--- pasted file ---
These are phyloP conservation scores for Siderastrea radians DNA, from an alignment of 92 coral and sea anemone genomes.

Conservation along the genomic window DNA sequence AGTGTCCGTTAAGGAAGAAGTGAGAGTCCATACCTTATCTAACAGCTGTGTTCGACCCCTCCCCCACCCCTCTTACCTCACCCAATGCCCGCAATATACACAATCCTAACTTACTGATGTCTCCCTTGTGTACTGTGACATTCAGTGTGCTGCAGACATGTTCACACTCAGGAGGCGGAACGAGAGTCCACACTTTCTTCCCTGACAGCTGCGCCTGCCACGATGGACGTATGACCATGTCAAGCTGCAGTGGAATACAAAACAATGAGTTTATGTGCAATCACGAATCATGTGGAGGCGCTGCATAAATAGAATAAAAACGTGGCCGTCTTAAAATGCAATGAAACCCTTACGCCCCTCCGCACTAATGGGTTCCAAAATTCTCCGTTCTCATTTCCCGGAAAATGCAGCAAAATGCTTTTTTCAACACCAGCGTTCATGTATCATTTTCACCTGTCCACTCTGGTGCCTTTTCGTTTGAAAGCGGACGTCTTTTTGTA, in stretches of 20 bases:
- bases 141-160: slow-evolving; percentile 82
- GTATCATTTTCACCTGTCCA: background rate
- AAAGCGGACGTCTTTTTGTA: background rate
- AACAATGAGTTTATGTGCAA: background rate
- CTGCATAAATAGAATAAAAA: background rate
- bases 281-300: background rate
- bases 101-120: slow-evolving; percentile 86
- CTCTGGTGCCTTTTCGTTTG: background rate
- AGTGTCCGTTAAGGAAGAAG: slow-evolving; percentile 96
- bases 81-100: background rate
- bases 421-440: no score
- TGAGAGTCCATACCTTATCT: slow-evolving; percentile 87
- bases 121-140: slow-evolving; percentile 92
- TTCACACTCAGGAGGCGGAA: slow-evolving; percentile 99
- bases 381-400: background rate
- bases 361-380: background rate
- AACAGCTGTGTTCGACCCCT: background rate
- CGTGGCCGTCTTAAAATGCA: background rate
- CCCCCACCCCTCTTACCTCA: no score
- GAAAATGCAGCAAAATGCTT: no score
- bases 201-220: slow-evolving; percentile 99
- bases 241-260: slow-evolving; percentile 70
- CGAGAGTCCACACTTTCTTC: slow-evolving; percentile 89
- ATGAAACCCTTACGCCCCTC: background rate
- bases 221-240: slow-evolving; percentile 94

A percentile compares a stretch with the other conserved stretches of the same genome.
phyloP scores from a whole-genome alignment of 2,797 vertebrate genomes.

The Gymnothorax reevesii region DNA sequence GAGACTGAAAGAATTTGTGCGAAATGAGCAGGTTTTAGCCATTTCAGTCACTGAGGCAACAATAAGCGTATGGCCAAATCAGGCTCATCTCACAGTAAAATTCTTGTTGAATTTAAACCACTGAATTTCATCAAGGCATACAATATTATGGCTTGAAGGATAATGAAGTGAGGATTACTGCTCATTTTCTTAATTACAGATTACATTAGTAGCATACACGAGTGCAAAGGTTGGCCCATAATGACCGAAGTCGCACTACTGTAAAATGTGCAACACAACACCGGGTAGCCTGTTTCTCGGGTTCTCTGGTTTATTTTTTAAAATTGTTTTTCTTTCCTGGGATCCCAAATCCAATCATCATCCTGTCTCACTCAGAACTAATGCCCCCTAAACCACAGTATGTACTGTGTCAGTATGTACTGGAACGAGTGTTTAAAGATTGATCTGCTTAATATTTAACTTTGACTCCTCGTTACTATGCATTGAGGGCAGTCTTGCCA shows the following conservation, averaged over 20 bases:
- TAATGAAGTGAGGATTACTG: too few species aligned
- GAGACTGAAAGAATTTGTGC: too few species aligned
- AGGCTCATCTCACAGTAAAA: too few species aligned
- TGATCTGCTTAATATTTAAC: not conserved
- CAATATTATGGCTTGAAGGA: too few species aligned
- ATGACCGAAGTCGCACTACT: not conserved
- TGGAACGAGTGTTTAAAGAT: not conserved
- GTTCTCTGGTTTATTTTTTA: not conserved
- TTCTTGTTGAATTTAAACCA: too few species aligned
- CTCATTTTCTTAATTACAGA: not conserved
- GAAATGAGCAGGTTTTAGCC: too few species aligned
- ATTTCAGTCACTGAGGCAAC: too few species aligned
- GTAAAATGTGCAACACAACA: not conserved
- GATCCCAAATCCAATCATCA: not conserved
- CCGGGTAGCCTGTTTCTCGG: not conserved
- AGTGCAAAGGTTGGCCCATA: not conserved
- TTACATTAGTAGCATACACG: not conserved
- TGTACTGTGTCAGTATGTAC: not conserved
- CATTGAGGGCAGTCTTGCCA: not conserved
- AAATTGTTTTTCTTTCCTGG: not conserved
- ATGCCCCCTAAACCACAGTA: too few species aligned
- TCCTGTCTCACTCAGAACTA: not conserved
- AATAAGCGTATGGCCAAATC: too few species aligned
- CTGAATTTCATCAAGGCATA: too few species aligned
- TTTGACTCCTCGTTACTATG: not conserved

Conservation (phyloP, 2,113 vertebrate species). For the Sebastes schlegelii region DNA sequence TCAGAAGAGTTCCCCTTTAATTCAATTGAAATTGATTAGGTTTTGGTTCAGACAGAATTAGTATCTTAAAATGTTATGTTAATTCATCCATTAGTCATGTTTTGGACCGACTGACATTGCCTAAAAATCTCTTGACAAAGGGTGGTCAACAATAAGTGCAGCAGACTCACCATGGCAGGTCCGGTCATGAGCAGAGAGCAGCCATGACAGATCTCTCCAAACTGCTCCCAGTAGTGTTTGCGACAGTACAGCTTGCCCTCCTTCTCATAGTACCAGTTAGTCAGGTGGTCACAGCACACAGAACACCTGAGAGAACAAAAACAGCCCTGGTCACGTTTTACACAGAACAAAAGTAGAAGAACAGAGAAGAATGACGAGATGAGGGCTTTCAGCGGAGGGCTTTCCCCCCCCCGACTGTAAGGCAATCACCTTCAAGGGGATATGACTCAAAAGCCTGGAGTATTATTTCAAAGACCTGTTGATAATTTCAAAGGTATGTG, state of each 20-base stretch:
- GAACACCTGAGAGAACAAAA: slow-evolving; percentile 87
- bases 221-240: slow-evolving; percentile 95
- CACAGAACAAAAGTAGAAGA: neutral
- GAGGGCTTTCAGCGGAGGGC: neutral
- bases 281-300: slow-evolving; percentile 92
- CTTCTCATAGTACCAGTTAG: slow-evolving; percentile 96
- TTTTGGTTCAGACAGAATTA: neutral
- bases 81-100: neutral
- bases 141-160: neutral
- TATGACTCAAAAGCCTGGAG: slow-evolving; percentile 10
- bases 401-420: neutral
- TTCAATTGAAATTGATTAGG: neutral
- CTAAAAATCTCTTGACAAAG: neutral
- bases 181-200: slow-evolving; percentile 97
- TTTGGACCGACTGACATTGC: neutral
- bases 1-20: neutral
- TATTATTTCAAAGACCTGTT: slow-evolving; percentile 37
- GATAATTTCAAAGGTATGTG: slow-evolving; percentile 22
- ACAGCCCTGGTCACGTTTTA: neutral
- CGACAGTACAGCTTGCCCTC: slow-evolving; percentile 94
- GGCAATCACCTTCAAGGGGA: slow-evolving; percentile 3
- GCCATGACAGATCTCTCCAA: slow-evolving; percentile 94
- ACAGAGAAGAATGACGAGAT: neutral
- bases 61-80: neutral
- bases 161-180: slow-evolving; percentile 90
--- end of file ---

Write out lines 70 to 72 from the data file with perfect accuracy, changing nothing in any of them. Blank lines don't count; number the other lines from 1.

- bases 181-200: slow-evolving; percentile 97
- TTTGGACCGACTGACATTGC: neutral
- bases 1-20: neutral